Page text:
Before a Yemeni restaurant opened in this South Korean resort island last year, diner Kim Hee-yeol knew little about either the food or the people from the war-ravaged country.
But after sampling the kebabs, flatbread and hummus at Restaurant Wardah, prepared by refugee chefs and served up by the eager Yemeni wait staff, she is getting to know both.
“Eating the food cooked and served by the people makes me feel that I know Yemen better,” says Kim, who was among a mixed crowd of Koreans, Yemenis and tourists on a busy Friday evening at Wardah.
“I was moved by the waiter who tried to take the order in Korean using a translation App. They are really trying hard to adapt to the country,” she says.
“Eating the food cooked and served by the people makes me feel that I know Yemen better.”
Last spring, some 500 Yemenis fled the civil war raging at home and arrived on Jeju, a bustling tourist island off the southern coast of South Korea with a visa-free-policy.
Their somewhat unusual mass arrival sparked concerns both on the island and the mainland, where Koreans had little exposure to either refugees or Muslims – although the restaurant is now changing that, one meal at a time.
Wardah, which means “flower” in Arabic, is the brainchild of a local restaurateur and musician Ha Min-kyung, who decided to open up her music studio to shelter the Yemenis after learning from a social media group that many had started sleeping rough as their savings ran out.
“The Yemenis thanked me so earnestly for something that was so easy to do that I felt almost ashamed,” says the 38-year-old, her eyes turning watery at the memory. “The studio was empty most of the time and all I had to do was to unlock it. How difficult is that?”
After spending months helping and supporting Yemeni asylum-seekers and becoming their friend, Ha realized that many of them were not eating properly as it was difficult to get proper halal food in Jeju.
With support from her Yemeni and Korean friends, she decided to open the island’s first Yemeni restaurant, giving it the name Wardah, which is also a name that the Yemenis gave her.
The eatery now serves up entirely halal food including kababs, rice, falafel and agdah chicken, as well hummus and other Middle Eastern staples. Yemeni customers get a special 50 per cent discount.
“The Yemenis thanked me so earnestly for something that was so easy to do.”
“This is a taste of home,” says Mohammed Ali, 37-year-old asylum-seeker and Wardah regular. “Outside, I only ate vegetables because I wasn’t sure if the chicken sold in the Korean shops were proper halal. I don’t worry about that here.”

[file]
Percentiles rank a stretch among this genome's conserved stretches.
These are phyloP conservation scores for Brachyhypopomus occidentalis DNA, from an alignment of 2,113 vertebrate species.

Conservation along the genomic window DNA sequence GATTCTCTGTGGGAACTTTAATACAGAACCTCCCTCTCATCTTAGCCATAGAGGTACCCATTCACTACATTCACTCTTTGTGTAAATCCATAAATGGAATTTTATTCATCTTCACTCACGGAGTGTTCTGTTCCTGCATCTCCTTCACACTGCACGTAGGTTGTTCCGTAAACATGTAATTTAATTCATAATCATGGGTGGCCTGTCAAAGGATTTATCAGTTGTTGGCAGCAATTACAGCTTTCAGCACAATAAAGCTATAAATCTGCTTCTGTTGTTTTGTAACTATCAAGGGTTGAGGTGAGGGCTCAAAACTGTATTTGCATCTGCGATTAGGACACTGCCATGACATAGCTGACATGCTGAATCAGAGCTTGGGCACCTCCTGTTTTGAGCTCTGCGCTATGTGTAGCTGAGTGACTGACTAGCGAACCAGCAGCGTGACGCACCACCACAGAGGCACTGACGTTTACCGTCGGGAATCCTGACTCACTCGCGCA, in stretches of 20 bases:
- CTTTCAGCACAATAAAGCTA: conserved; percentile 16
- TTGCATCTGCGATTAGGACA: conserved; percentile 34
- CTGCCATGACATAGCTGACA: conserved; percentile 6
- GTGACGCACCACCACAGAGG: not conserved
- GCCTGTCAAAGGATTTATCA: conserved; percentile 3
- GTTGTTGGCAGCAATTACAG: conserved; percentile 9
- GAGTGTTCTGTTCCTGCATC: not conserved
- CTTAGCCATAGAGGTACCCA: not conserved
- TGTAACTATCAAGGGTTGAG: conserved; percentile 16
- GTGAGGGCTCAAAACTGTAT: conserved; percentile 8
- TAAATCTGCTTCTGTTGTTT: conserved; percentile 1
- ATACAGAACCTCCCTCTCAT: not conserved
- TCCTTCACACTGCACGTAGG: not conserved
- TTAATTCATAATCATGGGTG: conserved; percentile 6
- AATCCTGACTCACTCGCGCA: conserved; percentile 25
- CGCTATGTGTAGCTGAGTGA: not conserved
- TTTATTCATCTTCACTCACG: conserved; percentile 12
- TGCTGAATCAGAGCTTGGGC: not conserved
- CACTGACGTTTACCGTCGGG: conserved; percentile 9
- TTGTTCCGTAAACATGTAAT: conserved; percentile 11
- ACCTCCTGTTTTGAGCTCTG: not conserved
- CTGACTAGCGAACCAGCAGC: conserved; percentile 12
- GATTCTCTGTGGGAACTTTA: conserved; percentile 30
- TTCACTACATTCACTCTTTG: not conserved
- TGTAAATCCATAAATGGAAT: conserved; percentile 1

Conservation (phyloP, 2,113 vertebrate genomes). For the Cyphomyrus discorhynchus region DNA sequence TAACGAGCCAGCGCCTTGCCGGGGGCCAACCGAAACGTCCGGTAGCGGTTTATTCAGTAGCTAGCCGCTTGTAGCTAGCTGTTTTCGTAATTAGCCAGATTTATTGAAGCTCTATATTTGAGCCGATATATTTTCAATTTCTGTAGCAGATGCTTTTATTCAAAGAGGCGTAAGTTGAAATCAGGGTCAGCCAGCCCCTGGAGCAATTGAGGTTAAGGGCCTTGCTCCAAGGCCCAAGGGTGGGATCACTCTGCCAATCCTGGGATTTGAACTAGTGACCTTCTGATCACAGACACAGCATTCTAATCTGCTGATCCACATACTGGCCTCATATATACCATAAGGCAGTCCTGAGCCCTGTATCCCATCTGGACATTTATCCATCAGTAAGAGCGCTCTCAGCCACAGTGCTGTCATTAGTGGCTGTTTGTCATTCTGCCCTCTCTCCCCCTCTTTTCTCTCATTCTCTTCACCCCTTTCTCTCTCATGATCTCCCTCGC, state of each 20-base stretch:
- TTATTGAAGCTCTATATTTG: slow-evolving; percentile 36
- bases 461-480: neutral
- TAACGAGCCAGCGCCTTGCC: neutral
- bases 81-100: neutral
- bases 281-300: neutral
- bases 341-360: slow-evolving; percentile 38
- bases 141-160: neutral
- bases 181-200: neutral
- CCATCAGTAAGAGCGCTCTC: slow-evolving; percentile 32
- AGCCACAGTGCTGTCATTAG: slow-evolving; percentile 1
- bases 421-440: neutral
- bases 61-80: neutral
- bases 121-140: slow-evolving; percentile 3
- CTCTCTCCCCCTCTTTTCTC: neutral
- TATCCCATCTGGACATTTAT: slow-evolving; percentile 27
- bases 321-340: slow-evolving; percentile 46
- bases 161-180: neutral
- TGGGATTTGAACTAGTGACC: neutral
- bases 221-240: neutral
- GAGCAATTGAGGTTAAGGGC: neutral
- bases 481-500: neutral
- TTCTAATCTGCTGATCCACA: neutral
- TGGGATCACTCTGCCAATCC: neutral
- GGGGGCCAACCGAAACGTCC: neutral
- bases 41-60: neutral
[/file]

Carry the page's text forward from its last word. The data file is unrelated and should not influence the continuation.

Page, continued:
Among frequent diners is Nathan Dewan, from the United States, who has been living on the island for about four years teaching English at a Korean public school.
“Food is something that we can all relate to and also is a great medium for the sharing of a personality and a story … It is wonderful to have this place for the bridging of cultural gaps,” says Nathan.
Ongoing conflict and dire conditions in Yemen have displaced an estimated 2.3 million people within the country and more than 20 million are in desperate need of humanitarian aid. Some 70,000 people have fled abroad in search of safety.
UNHCR, the UN Refugee Agency, is on the ground in Yemen, actively providing urgent humanitarian assistance. It does not consider that any person from Yemen can safely return to his or her home country at this time.
For Ha, seeing her restaurant filled with Koreans, Yemenis and visitors all interacting over food, has been an unexpected delight.
“I would have laughed if someone told me last year that I was to open a Yemeni restaurant,” she says. “Before the Yemenis started to arrive here, I didn’t even know there was a country called Yemen. I had no idea who refugees were.”
Since 1994, Korea has received nearly 49,000 asylum claims and currently hosts about 2,900 refugees and humanitarian status holders from various countries of origin including Pakistan, China, Syria and Yemen.
The South Korean government granted temporary humanitarian status to the majority of the 484 Yemenis who sought asylum on the island, and recognized two as refugees. However, challenges remain, particularly for 56 asylees whose claims have been rejected, although they have the right to appeal and thus will not be repatriated immediately.
“We did not come to Korea for money or for better jobs. We came because Korea is a safe country."
“We did not come to Korea for money or for better jobs. We came because Korea is a safe country and because Korea was our only option,” said Sami Al-baadni, 23-year-old Yemeni waiter at the restaurant. “We cannot return now or even in the near future. If we return, we will die.”
For his part, Mohammed Ameen Almaamari, Wardah’s 35-year-old chef, wants peace in Yemen and the chance to go home in safety. Meanwhile, he asks Koreans to see Yemenis as human beings, “beneath the different race, culture and religion.”
All the signs are that the restaurant is helping to achieve that hope. After dining at Wardah, Kim Hee-yeol becomes reflective about the need to do more to help refugees in their time of need.
“We can be concerned about the unknown, but that is not the fault of the unknown is it?” she notes. “I wish the government would increase its efforts in persuading and reassuring the people about Korea’s responsibility in protecting refugees.”